George and the Sunk Ranger

This is not the Ranger in question but a less impecunious boat.


My playwright friend Mara Lathrop has a wonderful presence on Facebook. Every day she posts the "Cheesetown Morning Report," which unveils a new picture from her flower garden or yard in her little gingerbread house in Port Townsend.

When I was stuck in New York — where I actually like to be stuck half the time — I would glom onto these pictures for dear life. Every day, there it was, the Cheesetown Morning Report, and I could almost smell it. 

Home.

So when Mara mentioned in the Cheesetown Morning Report that she originally met George when he was living on a boat, I jumped at the chance to interview them for the blog.

At the point that this interview was posited, George had a greatness about him, which was three boats that don’t float sitting in the yard. I was primed and ready to get reporting on these three boats. Finally, another person with a boat that doesn’t float. Unfortunately, by the time I got there, two of them were gone and there was only the project boat left, a gorgeous wooden boat from Wisconsin. Eighteen feet. Well-covered in a nice boat tent. "And we are sure this is the one that is going to get fixed up all the way and take me out on the lake like none of them ever for fifty years," Mara adds. 

"But there is always hope," George replies.

So when I got out to P.T. for the interview, it was a beautiful day and George and Mara hosted me sumptuously on the deck —I mean the front porch — of their beautiful retirement cottage. 

George and Mara today

Mara has completed her first novel and was commiserating with me about the growing pains of switching media.

But back to the real adventure in this story, and that is a long-ago Ranger that we look back on wistfully.

George got wind of an affordable Ranger, one of the boats built in this area for the Alaska Forest Service and used for towing, logbooms, and barges. They were sturdy wood-hulled boats with massive diesel engines and were also used for living quarters for the workers. Thus they were heavy old boats, commodious, and powerful, but as with all old boats, once they hit a certain stage, it is a giant expense to keep them up. Newer designs and newer mechanics make these old things out of date. It is like an old car. At some point the dollar value on paper is so low the insurance company won’t pick up the tab for repair and you are stuck looking for decades-old parts.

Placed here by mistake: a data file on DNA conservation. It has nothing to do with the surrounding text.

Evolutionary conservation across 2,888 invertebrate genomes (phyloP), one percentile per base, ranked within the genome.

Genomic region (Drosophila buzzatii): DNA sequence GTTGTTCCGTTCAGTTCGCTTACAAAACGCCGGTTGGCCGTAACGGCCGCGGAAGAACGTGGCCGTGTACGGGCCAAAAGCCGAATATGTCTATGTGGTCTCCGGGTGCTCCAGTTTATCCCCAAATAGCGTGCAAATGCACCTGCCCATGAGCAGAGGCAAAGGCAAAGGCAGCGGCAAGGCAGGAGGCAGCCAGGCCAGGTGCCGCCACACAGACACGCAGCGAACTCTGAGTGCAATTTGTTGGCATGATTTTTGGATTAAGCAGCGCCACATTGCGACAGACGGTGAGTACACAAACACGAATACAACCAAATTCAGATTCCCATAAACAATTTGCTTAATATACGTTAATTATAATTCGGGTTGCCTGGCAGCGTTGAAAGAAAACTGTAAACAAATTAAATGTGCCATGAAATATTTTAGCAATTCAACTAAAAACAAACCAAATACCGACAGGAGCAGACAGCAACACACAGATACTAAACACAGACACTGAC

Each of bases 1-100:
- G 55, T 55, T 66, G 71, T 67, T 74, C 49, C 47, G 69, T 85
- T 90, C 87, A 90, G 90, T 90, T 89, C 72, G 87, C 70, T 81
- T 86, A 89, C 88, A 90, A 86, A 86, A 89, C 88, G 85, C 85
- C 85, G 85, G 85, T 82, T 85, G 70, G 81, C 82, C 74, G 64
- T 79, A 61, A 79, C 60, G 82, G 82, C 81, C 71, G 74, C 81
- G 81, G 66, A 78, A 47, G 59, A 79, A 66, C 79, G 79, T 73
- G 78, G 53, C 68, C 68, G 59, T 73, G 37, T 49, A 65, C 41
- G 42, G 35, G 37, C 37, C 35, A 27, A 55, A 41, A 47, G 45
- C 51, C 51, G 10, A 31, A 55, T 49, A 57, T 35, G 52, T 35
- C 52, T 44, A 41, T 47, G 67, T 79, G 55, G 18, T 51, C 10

Most people let go and take out loans for the newer boats, sending the old ones off into the stream of objects we can’t use but can't really face.

It is the position of this blogger that if a coat of paint, a wiring refit, and a newer style motor and some gizmos will do the trick, we can just make do with a slower boat and save not only money but the rotten crap of a useable object in the landfill. Who knows? Some of the older boats have real capacities in the water on wind power and muscle alone. There didn’t used to be diesel engines and somehow the old salts usually got the thing home.

So here we are with George, who spent a lifetime fixing up steel-hulled industrial boats for pay and in his spare time always had a little project going in the yard.